Microlending is the practice of providing small loans to low-income people to start small businesses. Grameen Bank, founded in Bangladesh in 1983, was a pioneer in microfinance, generally providing small loans to the rural poor. While the practice has become extremely popular globally, microfinance has only recently joined the arsenal of financing options for small business owners and would-be entrepreneurs in the U.S.
Microlending in the United States got an official boost in 2009, with the passage of American Recovery and Reinvestment Act. Through ARRA, the Small Business Administration received $54 million specifically for its Microloan Program, which distributes loans under $50,000. We have recently added the locations of organizations participating in the Microloan Program to PolicyMap.
SBA Microloans are distributed through a handful of nonprofit intermediaries who have experience in lending and technical assistance to small businesses. According to the SBA, microloans can be used for working capital, inventory, supplies, furniture, fixtures, machinery or equipment needed for a small business. The average SBA microloan is for $13,000 and interest rates are typically between 8 and 13 percent. Not all microlending that takes place in the U.S. is funded through the SBA, however. Participating intermediaries may operate their own loan funds, and organizations such as Kiva rely on crowd-funding mechanisms for seed money and do not need to conform to SBA’s loan regulations.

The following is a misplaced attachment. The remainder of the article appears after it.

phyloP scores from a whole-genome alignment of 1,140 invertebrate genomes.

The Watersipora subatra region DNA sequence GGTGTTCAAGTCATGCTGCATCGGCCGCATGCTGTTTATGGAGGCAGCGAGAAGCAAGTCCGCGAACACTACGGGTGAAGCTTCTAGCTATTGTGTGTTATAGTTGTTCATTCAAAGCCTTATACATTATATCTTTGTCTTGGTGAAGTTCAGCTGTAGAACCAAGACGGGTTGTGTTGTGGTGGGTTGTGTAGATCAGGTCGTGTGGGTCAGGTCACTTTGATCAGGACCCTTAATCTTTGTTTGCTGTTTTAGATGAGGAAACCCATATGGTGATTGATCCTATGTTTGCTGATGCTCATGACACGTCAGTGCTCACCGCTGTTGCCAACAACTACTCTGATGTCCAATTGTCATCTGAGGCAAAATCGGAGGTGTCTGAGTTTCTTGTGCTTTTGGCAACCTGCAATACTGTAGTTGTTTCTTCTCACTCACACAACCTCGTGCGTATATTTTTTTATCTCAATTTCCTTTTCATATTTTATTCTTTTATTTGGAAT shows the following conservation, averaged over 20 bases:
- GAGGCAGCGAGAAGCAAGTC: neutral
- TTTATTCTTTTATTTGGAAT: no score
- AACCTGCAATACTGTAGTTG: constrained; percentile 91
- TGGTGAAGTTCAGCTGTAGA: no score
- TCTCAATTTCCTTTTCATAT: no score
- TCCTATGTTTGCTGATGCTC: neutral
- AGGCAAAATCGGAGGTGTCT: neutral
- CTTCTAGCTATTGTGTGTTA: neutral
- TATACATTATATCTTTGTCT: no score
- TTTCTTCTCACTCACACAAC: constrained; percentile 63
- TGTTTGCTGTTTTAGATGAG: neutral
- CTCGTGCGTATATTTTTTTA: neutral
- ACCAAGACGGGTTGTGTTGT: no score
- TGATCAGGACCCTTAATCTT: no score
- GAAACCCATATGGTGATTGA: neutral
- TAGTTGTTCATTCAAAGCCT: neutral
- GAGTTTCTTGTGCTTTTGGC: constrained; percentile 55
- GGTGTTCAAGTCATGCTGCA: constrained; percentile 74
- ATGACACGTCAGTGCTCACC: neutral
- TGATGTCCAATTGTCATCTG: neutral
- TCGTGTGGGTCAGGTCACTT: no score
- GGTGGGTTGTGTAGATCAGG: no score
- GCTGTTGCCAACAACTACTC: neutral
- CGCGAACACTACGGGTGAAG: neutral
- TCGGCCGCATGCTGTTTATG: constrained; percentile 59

SBA microlenders are located throughout the country. Many of them provide financing to entrepreneurs for whom traditional bank financing is not an option, especially in areas where business startup costs are prohibitively high. The map below shows the percent of “young” businesses – those that have been in operation for less than one year – and the locations of SBA microlenders in the Bay Area. While some areas have a relatively high number of startup firms, Oakland, San Jose, and parts of San Francisco have relatively few compared to all businesses.
The microfinance institutions located in these areas help local low- and moderate-income people access capital and build good credit history, with more favorable loan rates than a typical credit card. You can find locations of SBA intermediary microloan providers on PolicyMap in the Lending tab.